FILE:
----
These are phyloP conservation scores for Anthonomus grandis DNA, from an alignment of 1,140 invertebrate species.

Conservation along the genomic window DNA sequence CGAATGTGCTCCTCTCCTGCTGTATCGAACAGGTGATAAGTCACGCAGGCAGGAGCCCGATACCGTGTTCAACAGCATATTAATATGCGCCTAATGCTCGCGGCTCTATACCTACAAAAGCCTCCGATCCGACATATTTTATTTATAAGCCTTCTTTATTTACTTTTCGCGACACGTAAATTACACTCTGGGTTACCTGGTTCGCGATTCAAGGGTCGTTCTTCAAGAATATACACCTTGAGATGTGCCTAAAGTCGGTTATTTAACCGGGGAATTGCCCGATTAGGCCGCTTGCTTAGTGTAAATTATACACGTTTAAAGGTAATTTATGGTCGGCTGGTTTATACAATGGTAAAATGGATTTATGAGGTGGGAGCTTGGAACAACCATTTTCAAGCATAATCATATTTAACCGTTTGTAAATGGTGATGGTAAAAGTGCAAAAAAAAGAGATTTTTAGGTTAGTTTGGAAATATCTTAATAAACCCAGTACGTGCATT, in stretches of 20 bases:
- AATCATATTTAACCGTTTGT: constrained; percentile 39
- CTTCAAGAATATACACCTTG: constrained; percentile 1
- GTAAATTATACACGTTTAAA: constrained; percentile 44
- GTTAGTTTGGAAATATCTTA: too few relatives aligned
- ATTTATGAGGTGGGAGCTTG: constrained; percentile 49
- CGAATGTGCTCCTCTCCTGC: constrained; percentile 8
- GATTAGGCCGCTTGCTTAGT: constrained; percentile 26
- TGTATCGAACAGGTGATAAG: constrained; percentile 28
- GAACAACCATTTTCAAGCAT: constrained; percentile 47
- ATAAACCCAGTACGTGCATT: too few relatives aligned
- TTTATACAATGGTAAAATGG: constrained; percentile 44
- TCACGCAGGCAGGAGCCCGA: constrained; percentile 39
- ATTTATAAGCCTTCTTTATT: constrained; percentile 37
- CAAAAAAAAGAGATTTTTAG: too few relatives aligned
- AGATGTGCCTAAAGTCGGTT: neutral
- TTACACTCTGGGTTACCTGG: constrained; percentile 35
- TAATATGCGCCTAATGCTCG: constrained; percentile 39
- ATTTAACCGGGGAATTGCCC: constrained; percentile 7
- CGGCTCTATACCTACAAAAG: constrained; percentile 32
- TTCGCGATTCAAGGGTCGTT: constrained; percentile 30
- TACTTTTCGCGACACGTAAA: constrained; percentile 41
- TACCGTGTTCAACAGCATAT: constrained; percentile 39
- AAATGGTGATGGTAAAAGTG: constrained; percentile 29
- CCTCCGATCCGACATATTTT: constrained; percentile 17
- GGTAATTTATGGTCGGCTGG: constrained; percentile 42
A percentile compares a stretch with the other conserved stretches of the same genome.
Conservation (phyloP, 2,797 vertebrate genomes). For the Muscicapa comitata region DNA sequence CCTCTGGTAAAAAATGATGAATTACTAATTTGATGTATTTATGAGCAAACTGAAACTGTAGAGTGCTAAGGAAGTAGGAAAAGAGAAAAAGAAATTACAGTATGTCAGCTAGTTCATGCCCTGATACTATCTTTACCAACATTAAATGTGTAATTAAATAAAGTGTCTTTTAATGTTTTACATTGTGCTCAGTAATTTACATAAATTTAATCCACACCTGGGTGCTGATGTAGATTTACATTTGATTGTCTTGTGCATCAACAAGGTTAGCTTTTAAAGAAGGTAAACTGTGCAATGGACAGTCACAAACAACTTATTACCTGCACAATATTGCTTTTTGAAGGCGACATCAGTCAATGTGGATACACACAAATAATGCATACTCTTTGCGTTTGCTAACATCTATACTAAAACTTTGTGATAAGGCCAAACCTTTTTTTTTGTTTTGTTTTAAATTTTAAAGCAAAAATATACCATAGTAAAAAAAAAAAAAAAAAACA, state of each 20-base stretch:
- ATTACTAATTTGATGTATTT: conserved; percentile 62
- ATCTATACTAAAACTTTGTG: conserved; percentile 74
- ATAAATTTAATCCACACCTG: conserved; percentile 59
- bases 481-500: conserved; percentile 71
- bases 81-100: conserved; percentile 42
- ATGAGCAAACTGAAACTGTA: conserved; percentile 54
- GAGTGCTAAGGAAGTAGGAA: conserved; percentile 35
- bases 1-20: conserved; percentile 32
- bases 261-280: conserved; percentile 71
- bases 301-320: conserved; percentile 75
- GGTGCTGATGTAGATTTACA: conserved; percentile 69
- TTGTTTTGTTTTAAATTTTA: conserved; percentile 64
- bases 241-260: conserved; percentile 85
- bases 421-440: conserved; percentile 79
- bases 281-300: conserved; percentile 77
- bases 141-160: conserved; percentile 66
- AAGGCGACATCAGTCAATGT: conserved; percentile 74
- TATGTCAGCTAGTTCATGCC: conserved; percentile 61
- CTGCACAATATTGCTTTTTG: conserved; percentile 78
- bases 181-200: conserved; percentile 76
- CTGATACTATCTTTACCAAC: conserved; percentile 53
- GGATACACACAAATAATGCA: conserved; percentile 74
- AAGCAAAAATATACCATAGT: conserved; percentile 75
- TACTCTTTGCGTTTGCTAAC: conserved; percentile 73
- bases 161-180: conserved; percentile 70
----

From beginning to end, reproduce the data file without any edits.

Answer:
These are phyloP conservation scores for Anthonomus grandis DNA, from an alignment of 1,140 invertebrate species.

Conservation along the genomic window DNA sequence CGAATGTGCTCCTCTCCTGCTGTATCGAACAGGTGATAAGTCACGCAGGCAGGAGCCCGATACCGTGTTCAACAGCATATTAATATGCGCCTAATGCTCGCGGCTCTATACCTACAAAAGCCTCCGATCCGACATATTTTATTTATAAGCCTTCTTTATTTACTTTTCGCGACACGTAAATTACACTCTGGGTTACCTGGTTCGCGATTCAAGGGTCGTTCTTCAAGAATATACACCTTGAGATGTGCCTAAAGTCGGTTATTTAACCGGGGAATTGCCCGATTAGGCCGCTTGCTTAGTGTAAATTATACACGTTTAAAGGTAATTTATGGTCGGCTGGTTTATACAATGGTAAAATGGATTTATGAGGTGGGAGCTTGGAACAACCATTTTCAAGCATAATCATATTTAACCGTTTGTAAATGGTGATGGTAAAAGTGCAAAAAAAAGAGATTTTTAGGTTAGTTTGGAAATATCTTAATAAACCCAGTACGTGCATT, in stretches of 20 bases:
- AATCATATTTAACCGTTTGT: constrained; percentile 39
- CTTCAAGAATATACACCTTG: constrained; percentile 1
- GTAAATTATACACGTTTAAA: constrained; percentile 44
- GTTAGTTTGGAAATATCTTA: too few relatives aligned
- ATTTATGAGGTGGGAGCTTG: constrained; percentile 49
- CGAATGTGCTCCTCTCCTGC: constrained; percentile 8
- GATTAGGCCGCTTGCTTAGT: constrained; percentile 26
- TGTATCGAACAGGTGATAAG: constrained; percentile 28
- GAACAACCATTTTCAAGCAT: constrained; percentile 47
- ATAAACCCAGTACGTGCATT: too few relatives aligned
- TTTATACAATGGTAAAATGG: constrained; percentile 44
- TCACGCAGGCAGGAGCCCGA: constrained; percentile 39
- ATTTATAAGCCTTCTTTATT: constrained; percentile 37
- CAAAAAAAAGAGATTTTTAG: too few relatives aligned
- AGATGTGCCTAAAGTCGGTT: neutral
- TTACACTCTGGGTTACCTGG: constrained; percentile 35
- TAATATGCGCCTAATGCTCG: constrained; percentile 39
- ATTTAACCGGGGAATTGCCC: constrained; percentile 7
- CGGCTCTATACCTACAAAAG: constrained; percentile 32
- TTCGCGATTCAAGGGTCGTT: constrained; percentile 30
- TACTTTTCGCGACACGTAAA: constrained; percentile 41
- TACCGTGTTCAACAGCATAT: constrained; percentile 39
- AAATGGTGATGGTAAAAGTG: constrained; percentile 29
- CCTCCGATCCGACATATTTT: constrained; percentile 17
- GGTAATTTATGGTCGGCTGG: constrained; percentile 42
A percentile compares a stretch with the other conserved stretches of the same genome.
Conservation (phyloP, 2,797 vertebrate genomes). For the Muscicapa comitata region DNA sequence CCTCTGGTAAAAAATGATGAATTACTAATTTGATGTATTTATGAGCAAACTGAAACTGTAGAGTGCTAAGGAAGTAGGAAAAGAGAAAAAGAAATTACAGTATGTCAGCTAGTTCATGCCCTGATACTATCTTTACCAACATTAAATGTGTAATTAAATAAAGTGTCTTTTAATGTTTTACATTGTGCTCAGTAATTTACATAAATTTAATCCACACCTGGGTGCTGATGTAGATTTACATTTGATTGTCTTGTGCATCAACAAGGTTAGCTTTTAAAGAAGGTAAACTGTGCAATGGACAGTCACAAACAACTTATTACCTGCACAATATTGCTTTTTGAAGGCGACATCAGTCAATGTGGATACACACAAATAATGCATACTCTTTGCGTTTGCTAACATCTATACTAAAACTTTGTGATAAGGCCAAACCTTTTTTTTTGTTTTGTTTTAAATTTTAAAGCAAAAATATACCATAGTAAAAAAAAAAAAAAAAAACA, state of each 20-base stretch:
- ATTACTAATTTGATGTATTT: conserved; percentile 62
- ATCTATACTAAAACTTTGTG: conserved; percentile 74
- ATAAATTTAATCCACACCTG: conserved; percentile 59
- bases 481-500: conserved; percentile 71
- bases 81-100: conserved; percentile 42
- ATGAGCAAACTGAAACTGTA: conserved; percentile 54
- GAGTGCTAAGGAAGTAGGAA: conserved; percentile 35
- bases 1-20: conserved; percentile 32
- bases 261-280: conserved; percentile 71
- bases 301-320: conserved; percentile 75
- GGTGCTGATGTAGATTTACA: conserved; percentile 69
- TTGTTTTGTTTTAAATTTTA: conserved; percentile 64
- bases 241-260: conserved; percentile 85
- bases 421-440: conserved; percentile 79
- bases 281-300: conserved; percentile 77
- bases 141-160: conserved; percentile 66
- AAGGCGACATCAGTCAATGT: conserved; percentile 74
- TATGTCAGCTAGTTCATGCC: conserved; percentile 61
- CTGCACAATATTGCTTTTTG: conserved; percentile 78
- bases 181-200: conserved; percentile 76
- CTGATACTATCTTTACCAAC: conserved; percentile 53
- GGATACACACAAATAATGCA: conserved; percentile 74
- AAGCAAAAATATACCATAGT: conserved; percentile 75
- TACTCTTTGCGTTTGCTAAC: conserved; percentile 73
- bases 161-180: conserved; percentile 70